Dear Photographer: Should I Move to a Livelier City/Photo Market?

Hello, I have a quick question. I’m always curious about the various markets for photography. I’m an editorial photographer who lives in Oklahoma City (not a great market), and am always musing on moving my family to a livelier city (New York or Los Angeles) where I could possibly get more work. If anyone has made a similar move and has some insights to share I’d be grateful for the advice.—Anonymous

‘Dear Photographer’ is a new section where readers can ask advice and/or questions of the Feature Shoot audience to be answered via comments under the post. Please send questions for consideration to [email protected] with Dear Photographer in the subject line.

  • Do you move to a place with a larger market? Maybe.

    First, try putting yourself in larger markets right from your current city:
    • find an agent or similar representation
    • become a contributor to online blogs or photography organizations
    • contact editors to ask them to add you to their roster if they ever need a project done in your area

    Don’t look for the largest market, look for the market that might suit you best. (I did this inadvertently when I moved from Montana to Maine) If you shoot wildlife photography, go to Jackson Hole. If you photograph people, go somewhere with a burgeoning creative culture. Clients in New York and LA often reach out to photographers in other, smaller cities to photograph local people and stories, since it cuts down on travel costs.

  • Bargo

    NYC is overflowing with photographers scrounging for work, and the cost of living is very high. $2,000/month for a 450 sq. foot “1 bedroom” apartment in Manhattan is not uncommon, and the more affordable/bigger apartments are way out in Sunnyside or Flushing Queens. If you like paying $5.75 for a regular box of Cheerios come on up!

    Not trying to dissuade you, and I’m not a pro photographer, but you need to be aware of the costs and the competition before you arrive. See if you can crash on someone’s sofa for a week and see what the job prospects are like.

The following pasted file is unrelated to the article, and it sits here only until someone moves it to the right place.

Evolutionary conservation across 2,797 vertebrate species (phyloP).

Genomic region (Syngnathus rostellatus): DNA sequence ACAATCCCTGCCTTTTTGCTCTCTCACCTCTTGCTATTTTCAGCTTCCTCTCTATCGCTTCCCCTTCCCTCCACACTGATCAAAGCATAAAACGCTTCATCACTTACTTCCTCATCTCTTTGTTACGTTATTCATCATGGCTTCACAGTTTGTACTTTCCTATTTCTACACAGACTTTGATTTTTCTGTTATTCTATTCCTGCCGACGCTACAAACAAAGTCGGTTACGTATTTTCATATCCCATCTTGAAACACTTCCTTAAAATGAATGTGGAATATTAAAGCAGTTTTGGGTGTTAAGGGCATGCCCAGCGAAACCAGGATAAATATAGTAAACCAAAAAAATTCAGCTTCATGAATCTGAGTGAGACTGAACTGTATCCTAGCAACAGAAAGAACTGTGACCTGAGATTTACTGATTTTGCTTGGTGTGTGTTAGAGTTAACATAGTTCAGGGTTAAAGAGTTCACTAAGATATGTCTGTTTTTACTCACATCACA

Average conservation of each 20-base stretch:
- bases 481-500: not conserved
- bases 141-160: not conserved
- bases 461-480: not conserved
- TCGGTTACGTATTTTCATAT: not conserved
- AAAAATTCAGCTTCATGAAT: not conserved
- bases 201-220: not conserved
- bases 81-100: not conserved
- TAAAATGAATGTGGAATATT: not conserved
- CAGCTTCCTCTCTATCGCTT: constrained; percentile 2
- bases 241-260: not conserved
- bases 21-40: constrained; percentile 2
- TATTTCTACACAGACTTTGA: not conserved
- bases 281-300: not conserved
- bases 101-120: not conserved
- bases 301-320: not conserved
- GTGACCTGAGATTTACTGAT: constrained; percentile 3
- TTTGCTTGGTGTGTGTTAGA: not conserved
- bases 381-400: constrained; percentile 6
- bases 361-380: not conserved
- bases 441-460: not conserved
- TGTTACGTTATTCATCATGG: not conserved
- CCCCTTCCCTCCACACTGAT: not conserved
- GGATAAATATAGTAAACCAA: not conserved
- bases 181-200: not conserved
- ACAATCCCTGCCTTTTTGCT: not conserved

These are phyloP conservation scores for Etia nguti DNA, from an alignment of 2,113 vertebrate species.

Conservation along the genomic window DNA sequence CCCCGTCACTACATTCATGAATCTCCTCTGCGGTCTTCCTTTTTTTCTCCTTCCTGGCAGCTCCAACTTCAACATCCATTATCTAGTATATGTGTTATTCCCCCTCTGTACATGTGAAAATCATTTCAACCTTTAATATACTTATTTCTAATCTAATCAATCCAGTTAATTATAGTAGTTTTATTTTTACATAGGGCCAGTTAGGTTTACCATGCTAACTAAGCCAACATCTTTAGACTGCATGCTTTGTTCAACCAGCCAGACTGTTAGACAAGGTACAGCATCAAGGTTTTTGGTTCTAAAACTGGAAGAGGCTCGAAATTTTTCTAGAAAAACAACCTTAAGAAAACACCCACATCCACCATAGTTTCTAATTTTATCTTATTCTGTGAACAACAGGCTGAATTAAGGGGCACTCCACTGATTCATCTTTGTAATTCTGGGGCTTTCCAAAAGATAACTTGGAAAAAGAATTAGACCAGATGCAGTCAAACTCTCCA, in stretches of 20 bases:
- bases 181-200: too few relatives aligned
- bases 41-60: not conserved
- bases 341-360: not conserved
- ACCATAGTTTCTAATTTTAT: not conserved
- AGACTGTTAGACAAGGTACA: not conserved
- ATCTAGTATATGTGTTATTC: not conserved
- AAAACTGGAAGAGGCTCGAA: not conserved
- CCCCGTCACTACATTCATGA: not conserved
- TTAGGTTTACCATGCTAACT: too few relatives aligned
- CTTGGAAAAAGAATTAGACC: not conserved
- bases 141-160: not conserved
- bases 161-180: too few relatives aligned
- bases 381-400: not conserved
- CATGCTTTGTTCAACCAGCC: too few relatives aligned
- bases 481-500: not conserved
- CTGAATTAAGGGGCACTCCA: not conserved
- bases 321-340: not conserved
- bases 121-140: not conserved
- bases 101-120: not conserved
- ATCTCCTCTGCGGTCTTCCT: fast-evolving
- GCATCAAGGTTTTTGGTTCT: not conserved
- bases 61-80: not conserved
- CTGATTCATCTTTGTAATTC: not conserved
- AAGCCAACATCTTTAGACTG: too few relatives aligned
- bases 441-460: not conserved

• In addition to what the previous comments have had to say… both good advice… with bigger markets come bigger competition and for the first “while”, you being the outsider, with the opportunities being given to those who have been “invested” in that market longer.

    I actually went through what you are considering about 9 years ago. I was a commercial shooter in the Syracuse, NY market and decided I wanted to grow and expansion to large markets seemed the thing to do. After nearly a year going to the NYC market (while maintaining my base of operations in Syracuse, 5 hours away) and, to be honest, floundering at best I changed direction and looked at the Toronto market. I love the city, but finding people who would hire me was a struggle and it took about 3 years just to get a foot in the door. Bear in mind, I had about 20 years experience and a portfolio of international product clients (Henckels cutlery, GE, Kodiak boots, etc) at the time.

    Today my business has moved and is thriving, but it’s not a jump that can easily be made and the hit to your bank account will likley take years to recover, since that’s what you’ll be living on (see Bargo’s post above for an idea of expenses) for at least a year or so.

    Bargo has the best idea… “See if you can crash on someone’s sofa for a week and see what the job prospects are like.”

  • Ben

    Not sure if this helps, but I have experienced exactly what you’re asking about – I lived in NYC (I’m a working photographer), and it was the hardest damn thing ever. What Bargo is saying is totally true. It’s incredibly expensive, and unless you’re a millionaire or supremely talented/lucky, breaking through in a big city like NY is like pulling teeth.

    After trying that painful option, I moved to Athens, Georgia, and work began to pick up.. The portfolio I’d built up got me work from the local paper, and ironically I received a string of assignments from papers and magazines based in New York. Sometimes ‘local’ isn’t a bad thing, and as Greta said, clients often have need for photographers outside of the biggest centers.

    If you’re starting out, I’d definitely recommend setting yourself up in the most inexpensive way possible, and ‘working your way out’ from where you are. If your goal is to end up in a major city and get work there, it’s more likely it will be via the slow and steady route than just heading straight for the eye of the storm.

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